Having attended college in the beautiful panhandle of West Virginia, my heart breaks for those who are now dealing with the aftermath of severe flooding affecting that region where as much as 10 inches of rain fell in just over 6 hours. The National Weather Service is calling this a “one-in-a-thousand-year event,” in which at least 23 people have died, hundreds more have been rescued, and a state of emergency was declared in 44 of the state’s 55 counties.
Iowa is no stranger to the financial and emotional toll of events like this one. In 2008, Cedar Rapids suffered from devastating flooding that was among the most costly in Iowa’s history. Many other communities in our state have seen similar events where families have lost homes, businesses, farms, and livelihoods. Multiply those outcomes nationally and globally and what emerges is a picture of extreme weather events that are not “one-in-a-thousand-year events,” but a pattern of a changing climate that is impacting people right now in very tangible ways.
For too long in our society we have acted as if “the environment” is somewhere else and that the ways that we treat our environment don’t have economic consequences. We think about environmental protection in a very abstract way, that it is somehow about protecting plants and animals, about “worshipping nature,” and not fundamentally tied to our well-being as humans. The truth is, we cannot separate the environment from the economy any more than we can separate our hearts from our bodies and expect to live.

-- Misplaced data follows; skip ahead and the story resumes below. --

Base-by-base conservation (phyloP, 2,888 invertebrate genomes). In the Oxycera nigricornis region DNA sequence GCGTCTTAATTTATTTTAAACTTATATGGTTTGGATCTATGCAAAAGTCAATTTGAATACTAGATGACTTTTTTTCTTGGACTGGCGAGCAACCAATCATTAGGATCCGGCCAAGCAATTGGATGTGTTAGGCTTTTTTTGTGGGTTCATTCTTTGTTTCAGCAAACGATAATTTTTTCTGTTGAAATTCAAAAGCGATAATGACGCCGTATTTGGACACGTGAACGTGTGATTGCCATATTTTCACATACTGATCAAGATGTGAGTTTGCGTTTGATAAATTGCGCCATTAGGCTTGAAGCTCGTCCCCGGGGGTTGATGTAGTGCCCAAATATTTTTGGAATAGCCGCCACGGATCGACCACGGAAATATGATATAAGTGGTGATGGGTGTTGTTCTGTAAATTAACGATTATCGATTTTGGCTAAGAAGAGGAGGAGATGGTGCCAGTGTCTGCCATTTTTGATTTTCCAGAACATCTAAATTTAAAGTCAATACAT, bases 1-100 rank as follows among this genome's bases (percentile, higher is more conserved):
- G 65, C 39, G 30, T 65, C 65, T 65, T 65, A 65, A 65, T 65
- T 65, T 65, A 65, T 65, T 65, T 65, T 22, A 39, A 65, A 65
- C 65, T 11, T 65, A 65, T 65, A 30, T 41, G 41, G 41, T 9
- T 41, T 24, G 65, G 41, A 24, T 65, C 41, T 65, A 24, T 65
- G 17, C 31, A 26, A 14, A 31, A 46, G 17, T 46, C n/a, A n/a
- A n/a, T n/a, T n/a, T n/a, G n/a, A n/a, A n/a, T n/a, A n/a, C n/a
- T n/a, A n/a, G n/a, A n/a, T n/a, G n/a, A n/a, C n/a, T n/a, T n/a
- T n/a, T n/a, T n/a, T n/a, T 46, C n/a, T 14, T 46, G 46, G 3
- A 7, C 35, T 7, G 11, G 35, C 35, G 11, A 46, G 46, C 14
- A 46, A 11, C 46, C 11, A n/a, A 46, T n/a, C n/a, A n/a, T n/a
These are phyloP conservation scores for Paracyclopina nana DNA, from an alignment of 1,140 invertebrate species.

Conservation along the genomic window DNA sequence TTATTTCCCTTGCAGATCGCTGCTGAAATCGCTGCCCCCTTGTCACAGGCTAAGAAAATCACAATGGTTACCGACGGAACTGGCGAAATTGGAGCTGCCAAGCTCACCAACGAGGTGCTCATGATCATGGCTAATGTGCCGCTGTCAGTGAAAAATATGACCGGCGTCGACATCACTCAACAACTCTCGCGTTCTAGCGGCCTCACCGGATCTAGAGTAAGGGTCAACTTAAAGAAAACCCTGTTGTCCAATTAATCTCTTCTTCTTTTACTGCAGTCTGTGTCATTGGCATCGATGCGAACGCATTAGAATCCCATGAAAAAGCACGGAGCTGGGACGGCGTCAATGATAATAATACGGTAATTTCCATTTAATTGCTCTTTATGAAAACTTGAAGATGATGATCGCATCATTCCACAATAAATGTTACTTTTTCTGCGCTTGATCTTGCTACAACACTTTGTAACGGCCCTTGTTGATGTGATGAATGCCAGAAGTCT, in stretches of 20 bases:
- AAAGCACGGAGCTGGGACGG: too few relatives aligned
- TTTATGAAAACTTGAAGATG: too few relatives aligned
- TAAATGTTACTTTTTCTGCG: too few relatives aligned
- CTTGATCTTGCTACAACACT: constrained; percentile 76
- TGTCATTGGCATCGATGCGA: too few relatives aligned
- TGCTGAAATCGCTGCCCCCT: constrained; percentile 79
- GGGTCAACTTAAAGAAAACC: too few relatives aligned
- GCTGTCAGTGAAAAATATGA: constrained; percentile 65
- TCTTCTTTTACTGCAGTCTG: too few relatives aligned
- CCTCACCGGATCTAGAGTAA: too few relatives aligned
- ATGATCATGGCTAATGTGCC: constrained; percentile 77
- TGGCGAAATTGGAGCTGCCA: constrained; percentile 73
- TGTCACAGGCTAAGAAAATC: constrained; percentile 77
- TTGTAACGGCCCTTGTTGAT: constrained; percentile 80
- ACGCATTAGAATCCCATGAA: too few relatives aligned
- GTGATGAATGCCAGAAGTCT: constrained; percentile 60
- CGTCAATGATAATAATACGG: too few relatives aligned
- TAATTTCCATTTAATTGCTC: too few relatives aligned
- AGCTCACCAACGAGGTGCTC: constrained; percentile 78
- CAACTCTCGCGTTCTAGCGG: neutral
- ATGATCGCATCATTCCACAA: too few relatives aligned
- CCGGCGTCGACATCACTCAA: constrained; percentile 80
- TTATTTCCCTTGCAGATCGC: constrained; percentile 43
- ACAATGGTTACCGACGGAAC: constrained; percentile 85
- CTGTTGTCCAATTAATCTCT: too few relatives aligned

Climate change is not some distant threat that will impact people 20 or 50 years from now — though I would argue that even if it were that we are still called to act on behalf of our children and future generations. Climate change is here, we are experiencing a “new normal” in terms of its impacts, including extreme weather events, changing patterns in our growing seasons, mass migrations of the global population and an increase in refugees, and a rise in political instability as a result. All of these impacts have economic consequences.
As people of faith, we believe that we are called to act on behalf of the most vulnerable in our society and in our world. It is those who are most vulnerable who are being impacted first and hardest, those who can’t just pack up and move to higher ground, who have limited resources, who suffer from adverse health impacts exacerbated by environmental degradation.
But we are not powerless to act. In fact, Iowans are demonstrating that clean energy solutions can have very positive economic impacts. Wind energy alone accounts for more than 31 percent of our total energy generation in the state, has created more than 7,000 jobs, and resulted in land lease payments to farmers and tax revenue for rural communities. Energy efficiency has created more than 19,000 jobs in the state and helped to save consumers energy in their homes and businesses while saving them money on their utility bills.
As people of faith, we also believe in hope. We believe that there is room to act to create a future in which all of us can thrive. Let’s work together to be a part of the solution and urge our elected officials at the local, state, and federal levels to do the same, for the sake of our common good.
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• Rev. Susan Hendershot Guy is the Executive Director of Iowa Interfaith Power & Light. Comments: firstname.lastname@example.org